LINCOLN — Timothy Haverkamp, who participated in the sadistic torture and murder of a fellow cult member in 1985 near Rulo, Neb., wants the state to release him from parole.
Haverkamp got out of prison in 2009 after serving 23 years of a sentence of 10 years to life. A model prisoner entrusted to work at the Governor's Mansion, he was released on lifetime parole.
Haverkamp, 51, of Lincoln, has asked the Nebraska Board of Pardons to grant him a commutation hearing. The board will consider his request during a Dec. 11 meeting at the State Capitol.
A commutation reduces the sentence for a crime. Unlike a pardon, it does not nullify a conviction.
Haverkamp faces a tough task to persuade a board that rarely commutes murder sentences. Consisting of the governor, secretary of state and attorney general, the board has granted only two commutation hearings out of the 66 applications received since July 2012. The board has granted just three commutations for first-degree murder in the past 23 years.
Haverkamp, however, stands convicted of second-degree murder. If the board grants him a hearing, it could take one of three actions: Leave him on parole; commute his life sentence to a term of years, which would end his parole in the future; or discharge him from parole immediately.
Haverkamp took part in the horrors that played out nearly three decades ago at a southeast Nebraska hog farm occupied by about 25 members of a survivalist cult. Michael Ryan, a 37-year-old truck driver from Kansas, gathered the flock by espousing anti-government, anti-Semitic and white supremacist ideologies.
Ryan guided the commune by claiming that he spoke directly to God. Cult members stole farm equipment and other property to bankroll the purchase of drugs, firearms and ammunition in preparation for what Ryan promised would be the Battle of Armageddon.
But cult member James Thimm, 25, of Beatrice riled Ryan when he expressed doubt in the leader's teachings. Ryan's punishments grew progressively more violent and depraved, culminating with four days of torture in late April 1985.
Thimm was chained in a hog shed, where his torturers took turns lashing him with a cord and sodomizing him with a shovel handle. His legs and one arm were broken, the fingertips on one hand were shot and Ryan used a razor blade and pliers to remove a graft of skin from one of his legs.
Ryan eventually killed Thimm by stomping on his chest. After dumping the body in a grave, a 22-year-old Haverkamp shot Thimm in the head when Ryan ordered him to do so.
Ryan remains on death row after being convicted of first-degree murder at a jury trial in Douglas County. The other cult members have been released from confinement, and Haverkamp is the only one of those still on parole.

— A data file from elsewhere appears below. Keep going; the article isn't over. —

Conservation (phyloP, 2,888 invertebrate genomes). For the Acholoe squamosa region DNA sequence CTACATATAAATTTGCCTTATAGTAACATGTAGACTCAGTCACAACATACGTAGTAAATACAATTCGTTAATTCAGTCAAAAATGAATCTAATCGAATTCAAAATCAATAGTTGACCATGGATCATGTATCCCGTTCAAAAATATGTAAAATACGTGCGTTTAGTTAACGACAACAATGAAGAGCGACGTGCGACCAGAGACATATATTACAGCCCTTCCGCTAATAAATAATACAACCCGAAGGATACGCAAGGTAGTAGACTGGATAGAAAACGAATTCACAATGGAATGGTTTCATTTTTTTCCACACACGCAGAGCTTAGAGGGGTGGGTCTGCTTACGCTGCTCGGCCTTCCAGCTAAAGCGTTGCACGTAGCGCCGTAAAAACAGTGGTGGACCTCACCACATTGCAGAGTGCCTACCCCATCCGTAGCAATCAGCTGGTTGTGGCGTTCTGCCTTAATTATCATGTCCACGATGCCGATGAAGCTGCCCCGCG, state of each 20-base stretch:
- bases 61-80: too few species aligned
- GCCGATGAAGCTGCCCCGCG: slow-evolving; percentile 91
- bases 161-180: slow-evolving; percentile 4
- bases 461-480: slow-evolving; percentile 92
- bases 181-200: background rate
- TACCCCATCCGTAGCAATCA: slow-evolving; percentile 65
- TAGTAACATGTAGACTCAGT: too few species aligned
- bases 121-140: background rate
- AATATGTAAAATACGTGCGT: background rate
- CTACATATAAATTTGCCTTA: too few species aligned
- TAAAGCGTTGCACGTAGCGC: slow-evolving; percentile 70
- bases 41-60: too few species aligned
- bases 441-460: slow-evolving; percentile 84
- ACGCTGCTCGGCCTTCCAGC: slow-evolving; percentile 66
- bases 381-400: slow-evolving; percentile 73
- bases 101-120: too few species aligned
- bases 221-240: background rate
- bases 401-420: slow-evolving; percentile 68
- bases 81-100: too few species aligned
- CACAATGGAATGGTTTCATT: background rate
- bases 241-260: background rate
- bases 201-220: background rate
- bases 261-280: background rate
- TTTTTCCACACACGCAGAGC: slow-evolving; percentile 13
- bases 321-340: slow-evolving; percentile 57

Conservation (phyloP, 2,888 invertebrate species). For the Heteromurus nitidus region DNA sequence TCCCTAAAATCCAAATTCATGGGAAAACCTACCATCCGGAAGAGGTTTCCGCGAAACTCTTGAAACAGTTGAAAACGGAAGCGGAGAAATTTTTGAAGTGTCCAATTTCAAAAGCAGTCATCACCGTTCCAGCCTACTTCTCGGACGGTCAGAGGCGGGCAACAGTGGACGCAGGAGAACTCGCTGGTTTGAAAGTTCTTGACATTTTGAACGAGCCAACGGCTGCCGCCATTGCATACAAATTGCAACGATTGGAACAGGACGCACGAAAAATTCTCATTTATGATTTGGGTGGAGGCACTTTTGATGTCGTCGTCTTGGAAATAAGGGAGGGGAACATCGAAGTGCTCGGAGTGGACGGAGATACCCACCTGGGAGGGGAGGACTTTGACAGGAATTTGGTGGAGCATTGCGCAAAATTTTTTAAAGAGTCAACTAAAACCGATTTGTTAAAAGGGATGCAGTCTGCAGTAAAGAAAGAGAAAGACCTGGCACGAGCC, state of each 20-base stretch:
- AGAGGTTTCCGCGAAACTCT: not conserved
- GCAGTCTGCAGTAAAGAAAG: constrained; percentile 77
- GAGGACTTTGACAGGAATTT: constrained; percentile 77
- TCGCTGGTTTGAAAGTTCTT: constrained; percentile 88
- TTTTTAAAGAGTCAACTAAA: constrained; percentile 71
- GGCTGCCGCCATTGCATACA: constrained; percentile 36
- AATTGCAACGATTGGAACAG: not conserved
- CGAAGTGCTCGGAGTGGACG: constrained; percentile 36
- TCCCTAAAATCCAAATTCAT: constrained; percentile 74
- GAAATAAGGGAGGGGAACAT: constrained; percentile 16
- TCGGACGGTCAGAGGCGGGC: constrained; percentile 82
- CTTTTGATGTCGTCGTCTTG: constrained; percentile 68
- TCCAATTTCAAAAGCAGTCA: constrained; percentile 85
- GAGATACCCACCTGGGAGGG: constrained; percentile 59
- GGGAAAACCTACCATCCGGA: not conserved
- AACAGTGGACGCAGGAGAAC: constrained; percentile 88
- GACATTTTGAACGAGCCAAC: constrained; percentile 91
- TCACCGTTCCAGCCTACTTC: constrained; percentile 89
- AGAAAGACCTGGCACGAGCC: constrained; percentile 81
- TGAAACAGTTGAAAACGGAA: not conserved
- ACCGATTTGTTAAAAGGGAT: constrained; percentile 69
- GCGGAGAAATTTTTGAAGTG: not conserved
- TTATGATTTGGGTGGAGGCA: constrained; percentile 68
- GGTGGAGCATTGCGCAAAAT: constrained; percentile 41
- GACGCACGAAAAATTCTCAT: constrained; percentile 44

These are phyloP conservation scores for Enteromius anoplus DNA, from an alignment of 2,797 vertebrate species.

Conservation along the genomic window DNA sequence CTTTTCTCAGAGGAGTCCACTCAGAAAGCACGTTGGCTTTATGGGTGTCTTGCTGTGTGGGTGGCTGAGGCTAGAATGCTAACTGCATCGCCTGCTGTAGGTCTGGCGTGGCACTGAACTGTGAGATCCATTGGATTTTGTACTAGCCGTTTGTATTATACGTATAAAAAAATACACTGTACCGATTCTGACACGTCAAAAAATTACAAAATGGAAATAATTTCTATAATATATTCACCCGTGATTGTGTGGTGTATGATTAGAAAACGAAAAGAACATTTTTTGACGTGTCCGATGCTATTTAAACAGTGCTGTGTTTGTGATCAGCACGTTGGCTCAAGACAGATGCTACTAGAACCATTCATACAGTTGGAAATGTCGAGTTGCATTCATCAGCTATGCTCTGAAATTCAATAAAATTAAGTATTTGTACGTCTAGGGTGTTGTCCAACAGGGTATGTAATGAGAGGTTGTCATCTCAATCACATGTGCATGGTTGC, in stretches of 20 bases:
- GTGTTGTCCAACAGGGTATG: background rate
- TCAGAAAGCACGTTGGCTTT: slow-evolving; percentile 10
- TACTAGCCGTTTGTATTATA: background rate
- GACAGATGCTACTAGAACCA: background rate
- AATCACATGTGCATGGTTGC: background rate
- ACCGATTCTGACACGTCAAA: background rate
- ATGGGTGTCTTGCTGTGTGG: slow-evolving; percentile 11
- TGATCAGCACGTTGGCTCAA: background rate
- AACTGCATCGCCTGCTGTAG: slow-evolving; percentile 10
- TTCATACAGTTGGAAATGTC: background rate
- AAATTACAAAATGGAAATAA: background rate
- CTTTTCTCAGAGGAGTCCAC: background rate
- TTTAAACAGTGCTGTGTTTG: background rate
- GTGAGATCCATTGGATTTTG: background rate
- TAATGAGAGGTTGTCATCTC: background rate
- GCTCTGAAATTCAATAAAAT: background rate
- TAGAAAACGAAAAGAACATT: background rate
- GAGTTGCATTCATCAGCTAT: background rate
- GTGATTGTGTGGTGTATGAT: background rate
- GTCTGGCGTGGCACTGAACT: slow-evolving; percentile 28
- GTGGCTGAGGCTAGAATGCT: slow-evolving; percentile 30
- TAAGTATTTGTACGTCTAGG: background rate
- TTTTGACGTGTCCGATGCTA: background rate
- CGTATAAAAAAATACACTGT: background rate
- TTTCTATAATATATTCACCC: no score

Haverkamp did not return messages seeking comment. In his commutation application, he chose not to elaborate where the form asked him to “tell your story of the crime.”
“As this crime has received a lot of publicity and is under appeal by Mike Ryan, I would discuss this with you in person,” Haverkamp wrote.
A psychiatrist who testified at Haverkamp's 1986 sentencing hearing said he presented “the classic picture of the sort of young person who gets involved in cults and follows charismatic cult leaders.” The doctor further testified that Haverkamp's fear of Ryan played a role in his actions.
At his parole hearing 23 years later, Haverkamp expressed remorse for Thimm's death but laid most of the blame on the cult leader.
“I don't think anybody could have foreseen what happened there,” he said. “Once you're in that environment, it becomes like a psychological trap. You can't get away from that influence.”
He received psychological counseling in prison, and his record of good behavior qualified him for a work-release job at the Governor's Mansion, where, among other tasks, he gave public tours.
Haverkamp has spent the past four years working as a welder and using some of his free time to help build houses for the less fortunate, said his father, Al Haverkamp of Baileyville, Kan.
He's also a churchgoer who counsels other ex-convicts adjusting to life on the outside, his father said.
“I know it would never happen again,” Al Haverkamp said. “He was real young then.”
A check of court records turned up no charges filed against Haverkamp since his 2009 parole, which requires him to adhere to a set of conditions.
A parole officer is assigned to supervise Haverkamp and is supposed to verify that he complies with the conditions, which can include such things as keeping a job and remaining in the state unless he obtains permission to leave.
Dawn-Renee Smith, spokeswoman for the Nebraska Department of Correctional Services, said records related to a parolee's behavior or level of supervision are not public. But supervision is based on risk and can be adjusted as needed, she said.
Initially charged with first-degree murder, Haverkamp was allowed to plead guilty to a lesser offense after he agreed to testify for the prosecution at the trials of Ryan and his 15-year-old son, Dennis. At the time, prosecutors said testimony from Haverkamp and the other accomplices was crucial to the convictions.
In addition to Thimm's death, the cult leader was convicted of second-degree murder for killing Luke Stice, the 5-year-old son of a cult member. The boy, who had been repeatedly abused by cult members, died from a head injury after Ryan pushed him into a bookcase.
Doug Merz of Falls City, one of two attorneys who prosecuted the Rulo case, declined to comment on Haverkamp's commutation request.
Thimm's sister, however, said she would favor granting Haverkamp's commutation request.
Miriam Kelle of Beatrice, who advocates against the death penalty, said she has had conversations with Haverkamp and is convinced that he's no longer a threat to public safety.
“He's very sad for what his role has been and is unable to really forgive himself,” she said. “I've told him you've really got to let go of that.”